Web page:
But guys, I did not touch my blog for a week after I realised how poor that post did.

A whole week!

I’m on my blog all the time writing, editing or reading fellow bloggers posts. I live by my laptop. Yet I didn’t go near it for a week.



There have been many times in my life where I’ve strived to be perfect and got so hung up on my failure to the point where I couldn’t move on. As a competitive dancer I didn’t get a recall for 10 whole months. That was 10 whole months of not making a final. I watched all of my friends succeed and go up in ranks, but I couldn’t move on.

It was heartbreaking for a 13-year-old girl, whose pashion was dancing and it was my world. I invested all my free time to my sport and I just kept on failing. As painful as it was though, it taught me perseverance and how to handle rejection and for that, I would never trade those 10 months for a different outcome.

In a similar based post about perfection I spoke about how one small negative overshadowed all of my successes. The same applies to this. In those 10 months I also took my dance exam. It was only after a hard lesson when my teacher pulled me aside and told me my results early. In that exam I’d gotten a grade of 94%, the highest in the entire school. I was only 2% off the same grade as the teacher. Even though that was a massive achievement, I couldn’t progress as a dancer until I accepted that I couldn’t be perfect.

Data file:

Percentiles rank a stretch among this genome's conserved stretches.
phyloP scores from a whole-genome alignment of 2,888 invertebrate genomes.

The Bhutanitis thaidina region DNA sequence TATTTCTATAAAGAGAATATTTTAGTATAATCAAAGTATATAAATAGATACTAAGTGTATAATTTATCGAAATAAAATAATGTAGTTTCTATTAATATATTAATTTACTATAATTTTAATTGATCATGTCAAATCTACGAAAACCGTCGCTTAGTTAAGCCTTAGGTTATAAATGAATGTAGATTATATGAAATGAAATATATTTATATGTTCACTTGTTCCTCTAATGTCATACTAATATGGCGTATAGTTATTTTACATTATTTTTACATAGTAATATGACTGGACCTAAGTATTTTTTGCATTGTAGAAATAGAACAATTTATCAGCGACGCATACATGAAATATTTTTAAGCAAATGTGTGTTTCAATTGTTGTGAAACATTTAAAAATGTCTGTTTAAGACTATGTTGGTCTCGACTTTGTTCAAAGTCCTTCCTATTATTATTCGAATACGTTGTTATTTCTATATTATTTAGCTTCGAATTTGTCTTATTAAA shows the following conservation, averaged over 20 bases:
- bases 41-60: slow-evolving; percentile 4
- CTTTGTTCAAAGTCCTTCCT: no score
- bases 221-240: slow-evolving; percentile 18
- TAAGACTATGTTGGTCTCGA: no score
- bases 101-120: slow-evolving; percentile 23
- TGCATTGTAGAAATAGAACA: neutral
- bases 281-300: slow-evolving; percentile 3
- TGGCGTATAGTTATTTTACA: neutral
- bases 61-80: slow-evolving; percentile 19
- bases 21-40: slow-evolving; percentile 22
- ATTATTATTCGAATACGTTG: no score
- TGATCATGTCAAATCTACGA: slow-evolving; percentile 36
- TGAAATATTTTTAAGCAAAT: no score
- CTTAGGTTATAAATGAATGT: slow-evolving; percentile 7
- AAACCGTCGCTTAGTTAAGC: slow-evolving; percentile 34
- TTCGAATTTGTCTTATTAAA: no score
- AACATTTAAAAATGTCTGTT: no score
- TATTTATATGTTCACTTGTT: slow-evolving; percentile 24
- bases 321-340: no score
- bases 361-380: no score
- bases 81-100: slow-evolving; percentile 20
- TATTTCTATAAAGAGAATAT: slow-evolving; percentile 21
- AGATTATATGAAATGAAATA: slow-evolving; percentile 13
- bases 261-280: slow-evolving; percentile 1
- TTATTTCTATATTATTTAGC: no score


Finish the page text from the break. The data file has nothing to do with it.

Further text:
The same goes for that post on here. At the start of 2018 I set myself a hopeful, optimistic goal for this blog. I never really though I’d achieve it. I gave myself the whole year to compleat it, it’s only been five months and I’m 70% of the way there.

My blog is growing, yet if I looked at my blog through the success and the imperfections of that post I don’t know how enthusiastic I’d be right now. I write in order to make a difference and that post didn’t.

But that’s what perfection does to us. If we chase the idea that everything has to be perfect all the time, we never really grow do we? I talked about this in another posts, don’t let perfection get in the way of success, but I feel like the point still stands but instead of talking about success, we’re talking about progress this time. If I’m chasing perfection, I’m never going to grow as a person or a blogger

But what if I choses to chase progress instead of perfection?

What if I say, Arabella, that post was a flop wasn’t it? It was a good and proper stinker. So what did you do wrong? What could you have done better? What if instead of slating myself for failing I actually learn from what happened?

Looking back I can see that some things could have been improved on, and feel free to look yourself and let me know what I could have done better (click me!). But the point is that I am learing from my mistake.

So if by some chance you yourself are a self perfectionist, please learn from my mistakes. There’s no point doing what I did and letting your dreams and passions get dashed just because you didn’t do everything perfectly. We all make mistakes and that’s ok, just try to learn from them.

You’re human, so let yourself be human.